While living in Iraq, Abdulla was an activist for peace and human rights, and served against his will in Saddam Hussein’s army in the war with Iran, satisfying his country’s requirement for compulsory military service. He was taken prisoner by Iran during the war, and spent eight years in captivity, mostly in Tehran. He was tortured as a prisoner, and nearly died, he said. When the war ended, he was sent home to Baghdad, where he said he was surveilled by the Iraqi government because of his activism.
After caring for his elderly mother, who implored him to stay in Iraq, he left his country in 1996, beginning a long journey to the United States. He lives in downtown Portland, and teaches Arabic at Southern Maine Community College and calligraphy at Maine College of Art.
His work as an educator supports his work as an artist. Abdulla spent much of this fall working in borrowed warehouse space on the edge of Portland’s West End. He covered the floors and walls with plastic so he wouldn’t make a mess, and placed hundreds of linear feet of canvas throughout the space. His then covered the canvases with paint, applying it with fury, aggression and force as he worked through his emotions.
He covered car tires in black paint, then rolled those tires across the canvas. He attached barbed wire to paintings to suggest the conditions of those imprisoned illegally. In others, he painted the number 283 over and over again, representing the number of U.S. residents killed in mass shootings at the time.
He collected the shoes of men, women and children, dipped them in paint and hurled them against the canvas, leaving splashes and drips to dry. Iraqis speak with their shoes when they are angry, he said, recalling the Iraqi journalist who was so angry at then-U.S. President George W. Bush he hurled his shoes at him during a 2008 news conference in Baghdad.
Abdulla began throwing shoes at the canvas as a way to convert negative energy into positive energy. He’s angry at lawmakers who refuse to take care of the planet. He’s angry at lawmakers who address school shootings by arming school personnel or teaching kids to protect themselves instead of making it harder for people to acquire guns. It’s madness, he said.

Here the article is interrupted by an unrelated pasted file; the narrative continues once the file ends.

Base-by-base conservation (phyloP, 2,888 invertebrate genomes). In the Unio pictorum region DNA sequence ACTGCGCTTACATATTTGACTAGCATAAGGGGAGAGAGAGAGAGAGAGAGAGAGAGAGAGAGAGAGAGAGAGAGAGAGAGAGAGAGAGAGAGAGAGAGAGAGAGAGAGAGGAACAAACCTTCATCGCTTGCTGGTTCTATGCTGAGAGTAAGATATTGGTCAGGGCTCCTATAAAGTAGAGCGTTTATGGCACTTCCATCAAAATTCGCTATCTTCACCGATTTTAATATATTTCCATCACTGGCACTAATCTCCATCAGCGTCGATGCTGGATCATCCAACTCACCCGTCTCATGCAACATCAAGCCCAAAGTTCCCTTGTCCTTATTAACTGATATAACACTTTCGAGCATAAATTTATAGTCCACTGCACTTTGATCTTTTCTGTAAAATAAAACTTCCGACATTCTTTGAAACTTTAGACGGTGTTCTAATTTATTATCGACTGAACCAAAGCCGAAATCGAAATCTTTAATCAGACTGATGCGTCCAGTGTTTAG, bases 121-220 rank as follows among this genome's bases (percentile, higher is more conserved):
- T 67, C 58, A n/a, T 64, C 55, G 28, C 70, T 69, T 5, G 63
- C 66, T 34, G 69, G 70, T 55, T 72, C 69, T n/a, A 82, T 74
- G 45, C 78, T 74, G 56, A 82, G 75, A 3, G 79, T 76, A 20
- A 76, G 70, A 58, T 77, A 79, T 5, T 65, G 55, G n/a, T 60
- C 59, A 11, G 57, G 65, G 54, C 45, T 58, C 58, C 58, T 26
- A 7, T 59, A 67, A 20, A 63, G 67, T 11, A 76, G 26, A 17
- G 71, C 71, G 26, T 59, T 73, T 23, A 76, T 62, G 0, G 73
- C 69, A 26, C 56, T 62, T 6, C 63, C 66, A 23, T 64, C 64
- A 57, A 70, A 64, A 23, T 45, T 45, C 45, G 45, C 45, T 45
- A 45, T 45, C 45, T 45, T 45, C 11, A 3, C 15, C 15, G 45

“We teach our children to hide and we give a green light to the mass shooter,” he said. “I am not OK with that. That is not OK. We need to take good action, because without good action, change will never be achieved. I do not want to just create awareness. I want to create action.”
And so he throws paint-covered shoes with all his might and allows the paint drip and pool. He makes art to settle his anger.
Hilary Irons, UNE’s gallery and exhibitions director, wrote in an email that Abdulla shows “a remarkable lack of fear in the studio” and consistently makes art-historical connections that bridge American and European Modernism and non-Western precedents through his use of calligraphy. As an Iraqi-American, his perspective is relevant to all Americans who are connected to Iraq through our common history, she said.
“Here in Maine, it is important that we have access to the work of artists like Kifah, to bring into focus both this shared history and the experiences of our neighbors who came here from Iraq and elsewhere around the world,” Irons wrote. “At the same time, Kifah is not a representative of the Iraqi community. He speaks for himself, with a visual voice that is unique and specific. By keeping the focus on the conceptual form and content of his work, instead of directly illustrating his life experience, he functions as an autonomous individual. The importance of his voice comes from this specificity of purpose, not because it stands for the experiences of others.”
Abdulla considers his art an act of rebellion, an act of defiance. In Iraq, he got in trouble for speaking out. In the United States, it’s his obligation.